Quote from: giantdragon
Universal robots like Baxter will offer cheap, fast and easy integration into any production and service processes. They will be programmable using natural languages and gestures, as well as easy movable from one plant to the another one where can be retrained for new occupation. Moreover, these robots will recoup themselves within a year comparing to the human worker's minimum wage.

As cool as Baxter is, and as useful as it can potentially become, it still can not do all the things you describe. It is only able to learn and repeat simple tasks. Knowing a thing or two about robotics, even that is an amazing achievement -- but way short of the robots you describe that will completely replace humans. For one, it is completely unable to move around by itself -- and that's not an easy problem to solve. Will it evolve? Certainly! Will we reach a point when it can do all those things? Probably. But that time has not yet come, which is also evidenced by the fact that factories around the world are not yet buying them in the millions. Do not underestimate the difficulty of getting there; when that happens, we can have this discussion again.

Quote from: giantdragon
This won't happen - bourgeois elite own land, mineral resources and power plants. Its obvious they won't give it away for free voluntarily!

Now that I will not deny -- the concentration of power and wealth in the hands of very few individuals has become clearly disproportionate (some wealth inequality is normal and to be expected; the amount we have at the moment however is not). But is that a failure of the market or the result of statist laws and regulations and the expansion of government power? The evidence points quite clearly to the later in my opinion. Also, please remember that while power concentration may happen in a free market, it is a guarantee when you talk about a communist state. There you don't even have the choice -- the elite has the power "by law" and that's it, end of story.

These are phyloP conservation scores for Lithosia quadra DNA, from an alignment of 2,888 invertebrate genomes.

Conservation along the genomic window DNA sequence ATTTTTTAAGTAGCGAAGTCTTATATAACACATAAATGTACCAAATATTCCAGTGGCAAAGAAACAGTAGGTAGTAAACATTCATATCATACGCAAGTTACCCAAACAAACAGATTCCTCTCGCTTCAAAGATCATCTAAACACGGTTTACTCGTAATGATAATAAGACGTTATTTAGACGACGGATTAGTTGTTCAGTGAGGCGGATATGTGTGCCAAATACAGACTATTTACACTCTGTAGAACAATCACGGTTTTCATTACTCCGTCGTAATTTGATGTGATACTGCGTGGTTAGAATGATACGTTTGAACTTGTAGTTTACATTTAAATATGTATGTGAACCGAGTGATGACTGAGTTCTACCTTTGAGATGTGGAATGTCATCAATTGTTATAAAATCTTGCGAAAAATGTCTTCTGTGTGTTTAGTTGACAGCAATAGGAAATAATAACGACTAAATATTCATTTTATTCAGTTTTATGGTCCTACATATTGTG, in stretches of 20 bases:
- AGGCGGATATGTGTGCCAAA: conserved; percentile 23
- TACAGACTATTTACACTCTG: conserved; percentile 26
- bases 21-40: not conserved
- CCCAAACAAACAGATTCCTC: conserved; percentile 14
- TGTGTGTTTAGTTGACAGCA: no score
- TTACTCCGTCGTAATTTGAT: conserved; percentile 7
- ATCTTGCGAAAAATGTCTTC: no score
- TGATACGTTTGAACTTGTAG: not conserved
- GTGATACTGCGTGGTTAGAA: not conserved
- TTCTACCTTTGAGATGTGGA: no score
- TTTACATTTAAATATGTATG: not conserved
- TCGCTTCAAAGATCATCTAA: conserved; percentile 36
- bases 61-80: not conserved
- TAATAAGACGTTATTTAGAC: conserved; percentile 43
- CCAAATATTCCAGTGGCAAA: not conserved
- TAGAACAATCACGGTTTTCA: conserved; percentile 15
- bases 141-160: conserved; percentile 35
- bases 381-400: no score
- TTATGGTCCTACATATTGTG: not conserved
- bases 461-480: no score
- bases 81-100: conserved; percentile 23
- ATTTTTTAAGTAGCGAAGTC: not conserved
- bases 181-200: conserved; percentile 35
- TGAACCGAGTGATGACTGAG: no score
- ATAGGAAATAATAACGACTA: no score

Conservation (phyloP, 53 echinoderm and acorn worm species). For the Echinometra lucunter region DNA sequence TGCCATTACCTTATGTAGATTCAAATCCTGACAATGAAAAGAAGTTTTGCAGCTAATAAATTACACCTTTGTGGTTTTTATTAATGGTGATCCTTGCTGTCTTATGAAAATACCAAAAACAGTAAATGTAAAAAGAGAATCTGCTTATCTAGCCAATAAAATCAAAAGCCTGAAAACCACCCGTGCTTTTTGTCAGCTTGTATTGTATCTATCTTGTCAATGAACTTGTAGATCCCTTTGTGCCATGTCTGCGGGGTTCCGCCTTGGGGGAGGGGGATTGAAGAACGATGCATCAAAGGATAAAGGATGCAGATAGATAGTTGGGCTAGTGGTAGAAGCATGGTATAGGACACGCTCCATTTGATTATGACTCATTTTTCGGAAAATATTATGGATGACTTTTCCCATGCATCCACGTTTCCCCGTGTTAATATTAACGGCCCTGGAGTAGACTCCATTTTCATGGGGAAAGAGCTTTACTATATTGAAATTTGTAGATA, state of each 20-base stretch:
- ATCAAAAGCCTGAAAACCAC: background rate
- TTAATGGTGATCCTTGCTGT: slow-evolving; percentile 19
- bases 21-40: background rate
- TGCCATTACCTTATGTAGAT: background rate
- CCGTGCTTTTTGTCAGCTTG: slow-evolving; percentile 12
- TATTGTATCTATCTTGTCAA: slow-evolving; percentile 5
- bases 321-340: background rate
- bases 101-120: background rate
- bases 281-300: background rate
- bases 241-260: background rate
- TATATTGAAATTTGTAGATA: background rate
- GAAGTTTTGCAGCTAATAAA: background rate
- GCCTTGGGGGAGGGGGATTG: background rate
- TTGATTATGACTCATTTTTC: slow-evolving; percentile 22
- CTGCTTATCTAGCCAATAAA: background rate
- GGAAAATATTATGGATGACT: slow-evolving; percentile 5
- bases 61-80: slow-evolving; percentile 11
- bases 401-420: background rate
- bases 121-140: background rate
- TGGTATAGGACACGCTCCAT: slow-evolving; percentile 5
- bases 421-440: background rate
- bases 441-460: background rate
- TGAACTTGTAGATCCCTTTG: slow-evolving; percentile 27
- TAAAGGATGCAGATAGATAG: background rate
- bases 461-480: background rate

Quote from: giantdragon
Number of these jobs will very tiny so rich people will chose only "superstars" from millions of the candidates.

I'd say there will be just enough of these jobs to provide a level of subsistence to a good portion of the population. Keep in mind that there will be jobs created in such an economy which we can't even imagine right now.

Quote from: giantdragon
This will unlikely to happen. Robots will surpass live workers even with genetic enhancements because machines don't need to fulfill human needs.

This is certainly true for simple, repetitive tasks -- humans are terrible at those while robots will excel. But when talking about the more complex, creative jobs that you envision will be taken as well? Not clear, not clear at all. A robot that will have a "hard AI" level (required to perform the most advanced human jobs) might very well suffer from mood swings, compulsive behaviors and the need to "take a break" from time to time just like humans. I have a feeling we'll be surprised how close to us these truly intelligent machines will turn out to be.
4  Bitcoin / Bitcoin Technical Support / Re: Help w/Creating Vanity Address? on: January 19, 2014, 11:37:42 PM
Yes, but you will need a good video card (preferably with an AMD chipset) -- the software if called "vanitygen":
https://github.com/samr7/vanitygen

More details here:
https://bitcointalk.org/index.php?topic=25804.0

Please note that a 6-character address could potentially take a very long time to "generate", up to weeks depending on what hardware you have available.
5  Economy / Economics / Re: Technological unemployment is (almost) here on: January 19, 2014, 09:41:13 PM
First of all, thanks to the OP for starting this discussion, I have to say it's quite engaging; just read through the whole 20 pages, and the arguments on both sides provide some good food for thought.

It's obvious that people are separated on politics and personal value lines, although it's a bit disconcerting to see so many in support of what boils down to essentially communist solutions. After all the pain and suffering caused in the past 100 years by this brilliant on the outside/rotten in its core philosophy one would have hoped to see less enthusiasm for repeating the mistakes of the past...
http://www.thecommentator.com/article/4230/so_how_many_did_communism_kill